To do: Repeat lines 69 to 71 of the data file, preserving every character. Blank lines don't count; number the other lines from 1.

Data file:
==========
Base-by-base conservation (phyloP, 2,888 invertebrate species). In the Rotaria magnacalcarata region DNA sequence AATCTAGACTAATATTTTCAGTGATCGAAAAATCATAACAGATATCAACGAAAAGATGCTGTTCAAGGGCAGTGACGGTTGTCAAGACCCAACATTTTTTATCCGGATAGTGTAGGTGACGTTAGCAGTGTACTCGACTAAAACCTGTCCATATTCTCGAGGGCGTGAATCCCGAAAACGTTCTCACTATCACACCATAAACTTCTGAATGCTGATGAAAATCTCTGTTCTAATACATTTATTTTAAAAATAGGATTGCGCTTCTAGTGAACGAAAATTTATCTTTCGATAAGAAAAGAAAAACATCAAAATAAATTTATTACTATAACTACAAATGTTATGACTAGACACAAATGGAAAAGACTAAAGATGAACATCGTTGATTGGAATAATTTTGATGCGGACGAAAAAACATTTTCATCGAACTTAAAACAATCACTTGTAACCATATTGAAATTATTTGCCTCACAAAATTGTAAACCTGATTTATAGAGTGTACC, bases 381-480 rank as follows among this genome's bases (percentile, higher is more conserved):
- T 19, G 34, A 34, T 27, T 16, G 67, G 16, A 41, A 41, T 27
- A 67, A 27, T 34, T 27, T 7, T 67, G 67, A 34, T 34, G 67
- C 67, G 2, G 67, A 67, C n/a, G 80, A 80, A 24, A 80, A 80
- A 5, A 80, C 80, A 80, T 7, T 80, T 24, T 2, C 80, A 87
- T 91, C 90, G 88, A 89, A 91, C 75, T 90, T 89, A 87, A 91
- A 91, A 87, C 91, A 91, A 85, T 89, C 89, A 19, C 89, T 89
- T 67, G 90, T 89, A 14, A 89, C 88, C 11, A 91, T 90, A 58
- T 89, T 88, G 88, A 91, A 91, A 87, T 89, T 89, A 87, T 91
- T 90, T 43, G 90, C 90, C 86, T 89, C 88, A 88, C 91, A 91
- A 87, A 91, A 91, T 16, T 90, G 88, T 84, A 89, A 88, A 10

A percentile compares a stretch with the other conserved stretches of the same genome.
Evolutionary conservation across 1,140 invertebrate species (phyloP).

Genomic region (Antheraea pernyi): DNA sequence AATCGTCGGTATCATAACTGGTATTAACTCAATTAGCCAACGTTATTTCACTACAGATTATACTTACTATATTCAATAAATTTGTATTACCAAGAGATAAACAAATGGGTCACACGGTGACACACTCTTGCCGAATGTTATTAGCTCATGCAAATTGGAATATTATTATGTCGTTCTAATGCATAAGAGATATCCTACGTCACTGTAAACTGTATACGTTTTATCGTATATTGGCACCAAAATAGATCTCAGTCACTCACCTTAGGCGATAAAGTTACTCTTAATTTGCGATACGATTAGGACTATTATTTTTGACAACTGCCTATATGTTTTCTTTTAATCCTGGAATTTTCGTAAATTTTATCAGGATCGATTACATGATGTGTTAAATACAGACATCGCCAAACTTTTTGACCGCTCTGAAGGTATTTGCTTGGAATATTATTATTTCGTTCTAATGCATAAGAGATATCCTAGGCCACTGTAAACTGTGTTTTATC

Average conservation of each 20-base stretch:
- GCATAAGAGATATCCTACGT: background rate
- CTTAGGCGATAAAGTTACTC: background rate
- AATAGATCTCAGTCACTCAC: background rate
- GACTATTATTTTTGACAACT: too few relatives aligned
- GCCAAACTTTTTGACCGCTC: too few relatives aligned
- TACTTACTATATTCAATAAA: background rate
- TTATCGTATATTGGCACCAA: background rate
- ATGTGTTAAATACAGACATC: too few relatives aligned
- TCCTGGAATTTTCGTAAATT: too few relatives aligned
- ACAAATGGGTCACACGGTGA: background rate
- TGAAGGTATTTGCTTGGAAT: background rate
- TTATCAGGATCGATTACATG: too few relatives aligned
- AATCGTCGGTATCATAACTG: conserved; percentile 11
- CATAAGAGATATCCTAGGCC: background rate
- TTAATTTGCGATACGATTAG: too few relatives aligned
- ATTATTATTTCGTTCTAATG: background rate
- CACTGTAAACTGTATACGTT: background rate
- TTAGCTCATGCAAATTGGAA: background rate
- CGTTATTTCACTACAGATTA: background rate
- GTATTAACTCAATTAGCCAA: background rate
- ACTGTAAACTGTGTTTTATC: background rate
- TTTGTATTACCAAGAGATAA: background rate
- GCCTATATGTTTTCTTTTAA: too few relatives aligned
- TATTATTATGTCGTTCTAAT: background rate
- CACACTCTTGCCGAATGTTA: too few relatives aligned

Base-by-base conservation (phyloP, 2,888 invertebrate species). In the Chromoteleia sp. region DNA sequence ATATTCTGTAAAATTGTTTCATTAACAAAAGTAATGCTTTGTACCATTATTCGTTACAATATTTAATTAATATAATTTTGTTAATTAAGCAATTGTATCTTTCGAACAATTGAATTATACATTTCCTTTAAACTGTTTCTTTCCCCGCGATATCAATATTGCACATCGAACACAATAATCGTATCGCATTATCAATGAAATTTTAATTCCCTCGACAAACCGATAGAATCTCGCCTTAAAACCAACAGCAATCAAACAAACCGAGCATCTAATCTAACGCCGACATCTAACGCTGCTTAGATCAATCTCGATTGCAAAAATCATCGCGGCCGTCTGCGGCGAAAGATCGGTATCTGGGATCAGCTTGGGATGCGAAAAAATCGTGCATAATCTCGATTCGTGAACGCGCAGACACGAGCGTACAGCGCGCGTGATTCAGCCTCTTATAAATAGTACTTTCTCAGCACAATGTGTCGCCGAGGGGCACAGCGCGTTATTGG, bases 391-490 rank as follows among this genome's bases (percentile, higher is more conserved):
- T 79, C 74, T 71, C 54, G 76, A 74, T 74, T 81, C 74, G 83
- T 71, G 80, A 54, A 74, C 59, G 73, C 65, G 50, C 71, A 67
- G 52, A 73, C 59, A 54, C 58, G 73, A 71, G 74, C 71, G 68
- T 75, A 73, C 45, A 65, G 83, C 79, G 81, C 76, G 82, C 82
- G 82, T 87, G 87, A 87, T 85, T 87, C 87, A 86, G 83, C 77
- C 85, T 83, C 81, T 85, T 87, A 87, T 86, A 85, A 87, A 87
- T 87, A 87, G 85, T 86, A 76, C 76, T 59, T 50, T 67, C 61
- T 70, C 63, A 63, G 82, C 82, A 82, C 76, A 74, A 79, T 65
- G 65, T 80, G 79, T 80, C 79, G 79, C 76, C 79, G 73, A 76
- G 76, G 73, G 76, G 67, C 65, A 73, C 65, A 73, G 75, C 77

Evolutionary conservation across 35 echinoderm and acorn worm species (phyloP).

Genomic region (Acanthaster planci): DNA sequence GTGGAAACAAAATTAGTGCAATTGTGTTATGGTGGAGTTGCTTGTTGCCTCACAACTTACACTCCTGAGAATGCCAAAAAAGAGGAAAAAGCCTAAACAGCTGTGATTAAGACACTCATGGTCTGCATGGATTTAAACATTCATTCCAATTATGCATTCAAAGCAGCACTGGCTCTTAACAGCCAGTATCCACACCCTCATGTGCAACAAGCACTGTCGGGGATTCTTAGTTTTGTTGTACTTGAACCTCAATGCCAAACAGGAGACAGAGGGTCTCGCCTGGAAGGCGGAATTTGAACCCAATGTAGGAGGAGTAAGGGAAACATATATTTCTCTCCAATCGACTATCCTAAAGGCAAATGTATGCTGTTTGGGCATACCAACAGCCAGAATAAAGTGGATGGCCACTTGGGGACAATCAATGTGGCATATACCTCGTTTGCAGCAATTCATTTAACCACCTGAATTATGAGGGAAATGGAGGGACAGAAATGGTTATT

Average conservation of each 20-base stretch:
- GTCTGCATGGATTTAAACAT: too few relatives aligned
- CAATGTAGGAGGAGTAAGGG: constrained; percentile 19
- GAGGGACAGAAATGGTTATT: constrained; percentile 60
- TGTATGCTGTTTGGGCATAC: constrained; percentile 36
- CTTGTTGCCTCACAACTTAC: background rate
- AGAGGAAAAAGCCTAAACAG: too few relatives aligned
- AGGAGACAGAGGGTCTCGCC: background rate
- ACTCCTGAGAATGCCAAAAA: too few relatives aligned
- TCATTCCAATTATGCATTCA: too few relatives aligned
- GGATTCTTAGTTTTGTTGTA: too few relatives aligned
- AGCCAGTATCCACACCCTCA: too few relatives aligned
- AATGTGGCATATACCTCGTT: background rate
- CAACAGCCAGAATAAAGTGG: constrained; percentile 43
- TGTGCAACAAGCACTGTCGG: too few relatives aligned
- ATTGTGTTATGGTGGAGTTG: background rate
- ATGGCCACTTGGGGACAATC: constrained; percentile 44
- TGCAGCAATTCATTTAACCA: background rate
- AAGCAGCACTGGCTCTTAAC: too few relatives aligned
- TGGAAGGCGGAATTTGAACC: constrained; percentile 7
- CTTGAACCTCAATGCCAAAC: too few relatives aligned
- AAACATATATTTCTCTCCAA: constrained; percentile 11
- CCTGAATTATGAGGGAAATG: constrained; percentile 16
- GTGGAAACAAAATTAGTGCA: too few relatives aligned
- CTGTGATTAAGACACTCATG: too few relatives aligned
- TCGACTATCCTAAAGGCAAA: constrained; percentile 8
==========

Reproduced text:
- ATTGTGTTATGGTGGAGTTG: background rate
- ATGGCCACTTGGGGACAATC: constrained; percentile 44
- TGCAGCAATTCATTTAACCA: background rate